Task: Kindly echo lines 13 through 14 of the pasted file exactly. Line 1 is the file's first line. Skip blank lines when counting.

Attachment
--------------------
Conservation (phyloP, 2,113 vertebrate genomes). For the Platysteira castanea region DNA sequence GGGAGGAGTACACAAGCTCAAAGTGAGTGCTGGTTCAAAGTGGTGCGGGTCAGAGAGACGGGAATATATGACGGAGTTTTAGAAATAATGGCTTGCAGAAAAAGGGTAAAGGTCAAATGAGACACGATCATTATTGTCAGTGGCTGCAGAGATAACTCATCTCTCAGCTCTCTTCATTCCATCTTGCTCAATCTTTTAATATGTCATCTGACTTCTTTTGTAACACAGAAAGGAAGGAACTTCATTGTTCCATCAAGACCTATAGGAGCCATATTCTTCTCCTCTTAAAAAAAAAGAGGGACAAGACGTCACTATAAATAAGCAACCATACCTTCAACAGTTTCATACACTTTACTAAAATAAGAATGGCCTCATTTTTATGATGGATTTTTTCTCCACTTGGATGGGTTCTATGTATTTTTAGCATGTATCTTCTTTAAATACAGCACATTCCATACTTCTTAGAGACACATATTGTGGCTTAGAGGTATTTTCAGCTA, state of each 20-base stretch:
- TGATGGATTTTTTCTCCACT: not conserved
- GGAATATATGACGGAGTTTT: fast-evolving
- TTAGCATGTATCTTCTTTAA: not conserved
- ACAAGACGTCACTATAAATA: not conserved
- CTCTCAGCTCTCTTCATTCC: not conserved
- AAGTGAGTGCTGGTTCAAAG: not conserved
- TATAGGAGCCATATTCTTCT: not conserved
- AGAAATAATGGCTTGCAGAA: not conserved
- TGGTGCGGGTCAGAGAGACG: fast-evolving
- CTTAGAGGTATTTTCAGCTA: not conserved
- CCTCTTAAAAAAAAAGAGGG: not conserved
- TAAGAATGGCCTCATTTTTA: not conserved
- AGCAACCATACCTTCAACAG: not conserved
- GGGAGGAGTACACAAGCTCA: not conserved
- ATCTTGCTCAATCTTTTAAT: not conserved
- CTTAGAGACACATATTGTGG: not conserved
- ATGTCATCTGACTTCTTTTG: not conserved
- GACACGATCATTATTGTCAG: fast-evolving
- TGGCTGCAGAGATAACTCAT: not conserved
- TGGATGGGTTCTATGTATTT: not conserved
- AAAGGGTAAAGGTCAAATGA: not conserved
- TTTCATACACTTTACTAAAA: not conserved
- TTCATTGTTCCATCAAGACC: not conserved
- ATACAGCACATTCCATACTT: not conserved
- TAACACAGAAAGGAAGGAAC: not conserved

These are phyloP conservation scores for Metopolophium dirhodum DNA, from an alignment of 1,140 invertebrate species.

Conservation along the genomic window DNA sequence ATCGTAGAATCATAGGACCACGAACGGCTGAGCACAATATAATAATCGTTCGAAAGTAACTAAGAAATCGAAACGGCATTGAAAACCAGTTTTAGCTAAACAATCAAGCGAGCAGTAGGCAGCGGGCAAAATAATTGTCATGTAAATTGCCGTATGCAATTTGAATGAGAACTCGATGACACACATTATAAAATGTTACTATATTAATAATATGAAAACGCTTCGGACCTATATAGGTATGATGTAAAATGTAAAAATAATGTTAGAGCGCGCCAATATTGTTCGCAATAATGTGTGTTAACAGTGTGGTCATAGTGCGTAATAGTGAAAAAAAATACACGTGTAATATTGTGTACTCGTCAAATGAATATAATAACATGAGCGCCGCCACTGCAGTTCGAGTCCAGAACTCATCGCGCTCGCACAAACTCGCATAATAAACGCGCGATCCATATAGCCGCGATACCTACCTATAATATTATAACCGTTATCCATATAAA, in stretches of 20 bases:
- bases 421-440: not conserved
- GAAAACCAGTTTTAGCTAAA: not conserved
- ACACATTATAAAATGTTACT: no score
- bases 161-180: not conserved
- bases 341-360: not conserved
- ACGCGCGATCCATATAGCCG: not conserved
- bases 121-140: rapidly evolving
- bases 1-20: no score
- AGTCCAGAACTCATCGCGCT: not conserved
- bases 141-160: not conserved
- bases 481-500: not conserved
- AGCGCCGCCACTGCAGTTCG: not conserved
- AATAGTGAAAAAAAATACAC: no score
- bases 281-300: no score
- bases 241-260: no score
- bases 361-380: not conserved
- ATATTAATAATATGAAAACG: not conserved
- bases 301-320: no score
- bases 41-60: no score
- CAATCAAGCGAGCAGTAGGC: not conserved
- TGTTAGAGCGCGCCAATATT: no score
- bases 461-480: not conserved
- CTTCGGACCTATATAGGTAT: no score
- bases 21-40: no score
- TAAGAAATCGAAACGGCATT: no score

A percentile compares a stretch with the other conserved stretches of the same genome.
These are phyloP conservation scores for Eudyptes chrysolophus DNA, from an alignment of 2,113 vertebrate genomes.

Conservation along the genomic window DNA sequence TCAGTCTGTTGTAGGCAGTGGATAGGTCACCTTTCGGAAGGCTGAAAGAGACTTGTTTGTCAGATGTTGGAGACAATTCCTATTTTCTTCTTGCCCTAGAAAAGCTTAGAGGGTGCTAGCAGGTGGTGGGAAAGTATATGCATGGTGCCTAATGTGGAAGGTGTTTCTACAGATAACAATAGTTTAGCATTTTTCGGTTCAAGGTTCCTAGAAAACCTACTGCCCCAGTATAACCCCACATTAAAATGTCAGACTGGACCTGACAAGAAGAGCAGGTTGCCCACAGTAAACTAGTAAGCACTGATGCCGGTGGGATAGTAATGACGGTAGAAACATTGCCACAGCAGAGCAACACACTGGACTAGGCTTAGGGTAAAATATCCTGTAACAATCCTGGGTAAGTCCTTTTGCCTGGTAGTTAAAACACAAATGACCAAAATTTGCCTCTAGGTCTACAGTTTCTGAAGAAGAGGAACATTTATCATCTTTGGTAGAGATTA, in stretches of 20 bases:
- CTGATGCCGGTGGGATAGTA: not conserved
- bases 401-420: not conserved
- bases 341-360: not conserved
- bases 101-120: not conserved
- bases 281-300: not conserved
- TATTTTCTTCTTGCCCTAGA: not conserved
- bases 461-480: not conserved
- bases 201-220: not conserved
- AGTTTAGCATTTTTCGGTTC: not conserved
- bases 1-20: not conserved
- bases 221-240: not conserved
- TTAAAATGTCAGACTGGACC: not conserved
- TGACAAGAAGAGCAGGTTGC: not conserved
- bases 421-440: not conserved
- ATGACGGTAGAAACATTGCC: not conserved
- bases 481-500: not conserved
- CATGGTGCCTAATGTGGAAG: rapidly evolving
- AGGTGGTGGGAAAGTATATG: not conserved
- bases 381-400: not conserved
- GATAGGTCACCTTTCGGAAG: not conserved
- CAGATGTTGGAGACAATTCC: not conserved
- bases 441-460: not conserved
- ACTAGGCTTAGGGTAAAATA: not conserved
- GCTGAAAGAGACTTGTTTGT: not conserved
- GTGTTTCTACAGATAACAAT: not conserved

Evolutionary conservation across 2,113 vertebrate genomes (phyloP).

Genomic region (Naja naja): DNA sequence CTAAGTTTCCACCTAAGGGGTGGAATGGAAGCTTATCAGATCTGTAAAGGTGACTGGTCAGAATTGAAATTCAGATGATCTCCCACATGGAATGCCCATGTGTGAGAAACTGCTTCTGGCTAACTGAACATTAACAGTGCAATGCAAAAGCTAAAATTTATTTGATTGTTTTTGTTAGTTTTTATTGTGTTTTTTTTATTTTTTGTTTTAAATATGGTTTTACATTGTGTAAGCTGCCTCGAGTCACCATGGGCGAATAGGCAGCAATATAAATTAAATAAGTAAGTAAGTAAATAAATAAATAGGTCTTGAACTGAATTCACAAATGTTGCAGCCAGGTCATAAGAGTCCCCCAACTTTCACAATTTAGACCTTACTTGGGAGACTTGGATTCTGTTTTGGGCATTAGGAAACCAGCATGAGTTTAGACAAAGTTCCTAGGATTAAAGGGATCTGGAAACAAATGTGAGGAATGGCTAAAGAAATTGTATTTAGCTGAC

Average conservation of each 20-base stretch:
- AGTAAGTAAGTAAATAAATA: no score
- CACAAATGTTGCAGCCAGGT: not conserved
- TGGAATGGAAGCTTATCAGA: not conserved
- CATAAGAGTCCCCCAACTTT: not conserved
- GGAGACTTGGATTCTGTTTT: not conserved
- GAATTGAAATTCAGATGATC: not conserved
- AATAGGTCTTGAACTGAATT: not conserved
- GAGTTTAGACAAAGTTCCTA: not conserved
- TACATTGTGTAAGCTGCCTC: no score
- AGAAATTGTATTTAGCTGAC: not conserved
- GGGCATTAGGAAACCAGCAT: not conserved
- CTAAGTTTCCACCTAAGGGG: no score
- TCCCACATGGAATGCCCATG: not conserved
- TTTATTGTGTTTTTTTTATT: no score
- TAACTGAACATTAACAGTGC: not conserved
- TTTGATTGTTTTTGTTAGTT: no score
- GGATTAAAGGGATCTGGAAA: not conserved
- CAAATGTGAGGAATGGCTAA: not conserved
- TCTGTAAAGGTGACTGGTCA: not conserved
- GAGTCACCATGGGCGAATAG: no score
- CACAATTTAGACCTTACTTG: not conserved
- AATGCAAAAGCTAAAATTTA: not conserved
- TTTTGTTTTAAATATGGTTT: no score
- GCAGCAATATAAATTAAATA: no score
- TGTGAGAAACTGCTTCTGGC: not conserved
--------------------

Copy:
- TAAGAATGGCCTCATTTTTA: not conserved
- AGCAACCATACCTTCAACAG: not conserved